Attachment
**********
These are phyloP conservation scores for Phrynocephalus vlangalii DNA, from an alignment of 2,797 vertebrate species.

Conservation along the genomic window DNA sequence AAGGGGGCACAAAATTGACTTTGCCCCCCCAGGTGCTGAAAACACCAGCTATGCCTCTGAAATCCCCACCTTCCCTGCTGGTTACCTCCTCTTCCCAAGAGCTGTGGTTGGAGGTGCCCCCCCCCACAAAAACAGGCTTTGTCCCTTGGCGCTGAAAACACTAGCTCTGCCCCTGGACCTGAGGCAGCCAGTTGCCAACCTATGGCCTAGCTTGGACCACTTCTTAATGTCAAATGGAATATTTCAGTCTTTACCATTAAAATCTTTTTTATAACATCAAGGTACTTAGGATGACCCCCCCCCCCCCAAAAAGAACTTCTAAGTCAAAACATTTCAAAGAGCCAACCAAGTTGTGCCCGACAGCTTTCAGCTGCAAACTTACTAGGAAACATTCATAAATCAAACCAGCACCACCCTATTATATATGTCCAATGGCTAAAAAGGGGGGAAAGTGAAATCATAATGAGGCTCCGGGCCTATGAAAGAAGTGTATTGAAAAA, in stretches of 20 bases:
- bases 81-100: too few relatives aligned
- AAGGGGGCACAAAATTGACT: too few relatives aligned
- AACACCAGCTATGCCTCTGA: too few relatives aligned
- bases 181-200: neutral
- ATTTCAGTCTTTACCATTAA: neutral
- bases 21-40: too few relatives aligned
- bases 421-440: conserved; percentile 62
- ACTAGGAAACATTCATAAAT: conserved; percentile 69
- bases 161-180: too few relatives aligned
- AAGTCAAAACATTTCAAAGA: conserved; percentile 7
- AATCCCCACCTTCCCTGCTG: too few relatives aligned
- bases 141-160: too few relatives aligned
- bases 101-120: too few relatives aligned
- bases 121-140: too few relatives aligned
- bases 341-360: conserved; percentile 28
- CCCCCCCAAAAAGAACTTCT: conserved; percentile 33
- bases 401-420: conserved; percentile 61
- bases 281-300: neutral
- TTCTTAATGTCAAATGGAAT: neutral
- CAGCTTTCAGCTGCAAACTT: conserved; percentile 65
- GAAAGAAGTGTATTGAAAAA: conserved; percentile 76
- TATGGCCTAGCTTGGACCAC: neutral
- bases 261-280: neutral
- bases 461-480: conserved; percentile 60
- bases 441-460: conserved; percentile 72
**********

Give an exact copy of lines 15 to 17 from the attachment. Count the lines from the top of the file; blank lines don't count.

- bases 101-120: too few relatives aligned
- bases 121-140: too few relatives aligned
- bases 341-360: conserved; percentile 28